Good morning, California.
“[F]ederal judges are appointed for life, not for eternity.” — U.S. Supreme Court, reversing a U.S. 9th Circuit Court of Appeals decision on equal pay because the opinion, written for the 6-5 majority by Judge Stephen Reinhardt, was announced on April 9, 2018, 11 days after the famed liberal jurist’s death.
Read all about it: Dems propose tax cuts
Tax cuts for cannabis and newspapers could be on their way.
Lower taxes on marijuana, tampons, diapers and newspapers are among a variety of state finance proposals from California’s dominant party.
Most closely watched: a cannabis tax trim introduced by Democratic Assemblyman Rob Bonta of Oakland, as detailed in The Sacramento Bee.
- Legal weed sellers say they need the tax break because they’re being undersold by illegal dealers.
- Given the growing clout of the marijuana lobby, expect that bill to get a favorable look.
Most, er, newsworthy: Assemblyman Marc Levin, a Marin County Democrat, has introduced legislation to eliminate the sales tax on newspapers and magazines.
- Gov. Pete Wilson pushed to raise the tax on newspapers in 1991 at the start of his administration, as part of a sweeping tax hike when the state faced a huge deficit.
- Wilson reversed most of the tax increases when the economy recovered. But one that remained was the sales tax on newspapers, which came only in paper form in those days.
FSB Core Strategies: Public Affairs. Ballot Campaigns. Legislative & Regulatory Fights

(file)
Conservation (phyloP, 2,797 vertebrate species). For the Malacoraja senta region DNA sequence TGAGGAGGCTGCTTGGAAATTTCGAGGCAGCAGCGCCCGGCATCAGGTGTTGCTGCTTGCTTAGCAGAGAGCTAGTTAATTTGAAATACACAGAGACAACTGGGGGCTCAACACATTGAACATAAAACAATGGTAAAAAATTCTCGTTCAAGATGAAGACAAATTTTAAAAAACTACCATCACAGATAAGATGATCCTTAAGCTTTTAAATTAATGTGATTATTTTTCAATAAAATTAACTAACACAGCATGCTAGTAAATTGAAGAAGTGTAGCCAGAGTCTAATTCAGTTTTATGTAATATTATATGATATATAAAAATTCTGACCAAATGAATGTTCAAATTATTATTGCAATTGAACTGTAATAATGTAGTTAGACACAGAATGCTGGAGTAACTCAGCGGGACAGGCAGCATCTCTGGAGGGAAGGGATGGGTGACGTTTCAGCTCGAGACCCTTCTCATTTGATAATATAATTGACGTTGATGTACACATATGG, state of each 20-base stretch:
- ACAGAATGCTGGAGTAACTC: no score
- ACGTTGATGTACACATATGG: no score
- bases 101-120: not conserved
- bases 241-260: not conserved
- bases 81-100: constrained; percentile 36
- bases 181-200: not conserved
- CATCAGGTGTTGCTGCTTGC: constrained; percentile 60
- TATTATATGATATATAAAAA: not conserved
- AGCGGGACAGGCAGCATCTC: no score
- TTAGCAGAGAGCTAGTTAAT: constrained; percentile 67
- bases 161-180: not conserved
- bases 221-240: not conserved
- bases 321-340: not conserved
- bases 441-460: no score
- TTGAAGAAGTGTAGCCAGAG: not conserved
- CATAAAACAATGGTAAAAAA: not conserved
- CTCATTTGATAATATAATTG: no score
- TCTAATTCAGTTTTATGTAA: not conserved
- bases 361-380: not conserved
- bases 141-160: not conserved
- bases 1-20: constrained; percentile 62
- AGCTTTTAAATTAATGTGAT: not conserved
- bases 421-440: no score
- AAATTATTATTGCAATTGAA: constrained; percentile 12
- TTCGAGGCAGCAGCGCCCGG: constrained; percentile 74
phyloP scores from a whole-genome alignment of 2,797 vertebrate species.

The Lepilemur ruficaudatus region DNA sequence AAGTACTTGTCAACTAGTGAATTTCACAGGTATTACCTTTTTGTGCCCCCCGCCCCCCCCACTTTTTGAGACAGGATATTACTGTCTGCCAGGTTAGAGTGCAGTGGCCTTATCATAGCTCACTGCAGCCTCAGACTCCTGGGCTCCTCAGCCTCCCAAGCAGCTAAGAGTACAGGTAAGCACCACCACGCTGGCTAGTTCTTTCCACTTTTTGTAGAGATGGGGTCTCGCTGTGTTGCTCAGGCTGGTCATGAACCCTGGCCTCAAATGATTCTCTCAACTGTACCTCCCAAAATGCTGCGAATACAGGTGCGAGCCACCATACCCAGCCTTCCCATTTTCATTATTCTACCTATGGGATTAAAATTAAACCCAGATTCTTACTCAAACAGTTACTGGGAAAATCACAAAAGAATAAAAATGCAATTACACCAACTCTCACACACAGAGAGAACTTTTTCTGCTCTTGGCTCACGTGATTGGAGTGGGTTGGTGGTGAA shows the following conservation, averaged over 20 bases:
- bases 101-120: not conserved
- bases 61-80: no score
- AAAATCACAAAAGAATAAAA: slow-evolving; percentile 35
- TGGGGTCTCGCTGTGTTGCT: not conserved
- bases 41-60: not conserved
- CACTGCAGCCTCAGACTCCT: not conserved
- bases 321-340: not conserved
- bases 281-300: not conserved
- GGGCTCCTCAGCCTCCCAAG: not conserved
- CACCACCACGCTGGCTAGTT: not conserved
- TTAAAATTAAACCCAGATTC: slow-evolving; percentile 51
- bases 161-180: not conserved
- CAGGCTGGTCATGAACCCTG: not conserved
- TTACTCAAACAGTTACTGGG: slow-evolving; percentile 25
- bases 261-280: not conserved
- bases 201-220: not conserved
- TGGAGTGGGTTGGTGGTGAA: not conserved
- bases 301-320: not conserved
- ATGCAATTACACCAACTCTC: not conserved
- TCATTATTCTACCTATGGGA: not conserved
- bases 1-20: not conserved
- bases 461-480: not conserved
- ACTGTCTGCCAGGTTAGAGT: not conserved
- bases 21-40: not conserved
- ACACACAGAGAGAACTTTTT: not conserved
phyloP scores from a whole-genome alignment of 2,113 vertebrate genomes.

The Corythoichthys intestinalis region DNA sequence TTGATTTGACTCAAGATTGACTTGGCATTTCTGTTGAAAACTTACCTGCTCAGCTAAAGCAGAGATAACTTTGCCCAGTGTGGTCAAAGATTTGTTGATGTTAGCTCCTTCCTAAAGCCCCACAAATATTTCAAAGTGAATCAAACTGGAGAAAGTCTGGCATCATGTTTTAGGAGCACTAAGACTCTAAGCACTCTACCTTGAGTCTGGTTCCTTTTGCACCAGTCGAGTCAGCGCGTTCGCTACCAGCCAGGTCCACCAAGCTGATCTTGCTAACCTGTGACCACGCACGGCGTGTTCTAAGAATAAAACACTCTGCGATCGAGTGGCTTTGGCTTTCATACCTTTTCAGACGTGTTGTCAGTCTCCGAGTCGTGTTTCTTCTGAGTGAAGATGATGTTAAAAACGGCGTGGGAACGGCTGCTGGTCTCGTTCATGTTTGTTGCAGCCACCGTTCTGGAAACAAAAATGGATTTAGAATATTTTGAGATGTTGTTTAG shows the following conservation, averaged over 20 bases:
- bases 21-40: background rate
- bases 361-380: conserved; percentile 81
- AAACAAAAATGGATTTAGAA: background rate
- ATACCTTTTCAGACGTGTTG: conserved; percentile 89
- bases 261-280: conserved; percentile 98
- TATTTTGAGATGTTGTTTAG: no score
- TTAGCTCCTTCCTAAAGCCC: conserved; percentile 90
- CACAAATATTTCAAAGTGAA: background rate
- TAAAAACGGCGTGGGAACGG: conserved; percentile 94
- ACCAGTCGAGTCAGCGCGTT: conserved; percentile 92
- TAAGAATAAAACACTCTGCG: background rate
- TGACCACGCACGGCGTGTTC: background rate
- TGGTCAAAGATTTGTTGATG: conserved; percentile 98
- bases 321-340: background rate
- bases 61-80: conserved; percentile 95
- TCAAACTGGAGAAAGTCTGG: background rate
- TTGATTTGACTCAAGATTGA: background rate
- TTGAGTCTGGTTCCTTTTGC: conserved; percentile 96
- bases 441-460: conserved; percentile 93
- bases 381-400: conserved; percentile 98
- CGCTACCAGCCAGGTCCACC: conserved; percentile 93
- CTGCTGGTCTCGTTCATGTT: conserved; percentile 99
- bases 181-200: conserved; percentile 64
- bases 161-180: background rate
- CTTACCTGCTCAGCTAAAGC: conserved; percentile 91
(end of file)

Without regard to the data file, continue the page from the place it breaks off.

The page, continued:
Get ready to pay tax on online sales
A new bill brings more sales taxes to online shoppers.
Expect sales taxes on all virtually items sold over the Internet, under legislation that cleared its first hurdle Monday.
- California would follow 33 other states in implementing a U.S. Supreme Court decision, South Dakota v. Wayfair, that authorized states to levy sales taxes on online sellers.
- Sellers who gross $500,000 or more would be required to collect and remit sales taxes. The bill is by Assemblywoman Autumn Burke of Los Angeles and Sen. Mike McGuire of Healdsburg, sponsored by Treasurer Fiona Ma.
To be determined:
- Whether online retailers should have to remit taxes on past sales. They’re lobbying against any such requirement and Burke said Monday the issue of retroactivity would be dealt with in a separate bill.
- Whether plaintiffs’ attorneys should have the right to sue on behalf of consumers if retailers over-collect sales taxes.
The bill is on a fast-track and could be enacted by April 1. Without the legislation, the California Department of Taxation and Fee Administration could begin requiring out-of-state online retailers with $100,000 or more in in-state sales to register and begin collecting taxes.
- The goal is not small fry, but rather online retailers who make tens and even hundreds of millions in sales in California, including sellers based offshore.
One tax CA won't increase
The state's levy on wine, beer and spirits is America's lowest.
State lawmakers this year have introduced new or higher taxes on soda, water, batteries, oil, dialysis clinics, concealed weapons permits, bullets, and more.
- But one tax hike is unlikely: California’s levy on wine, beer and spirits, which is the lowest in the U.S.
Alcohol taxes haven’t increased since 1991 in California. That was during a recession when the budget was hemorrhaging. Several legislators have tried, without success.
- Democratic Sen. Jim Beall of San Jose tried in 2010 to add a dime a drink to alcohol fees to generate $1.4 billion a year for alcohol-related services, but the bill didn’t get out of its first committee.
- That same year, the wine, beer and liquor industry spent $1.7 million to help pass an initiative requiring a two-thirds vote to approve any new fees.
- And then-San Francisco Mayor Gavin Newsom vetoed a local measure to raise liquor fees to fund pay alcohol-related costs.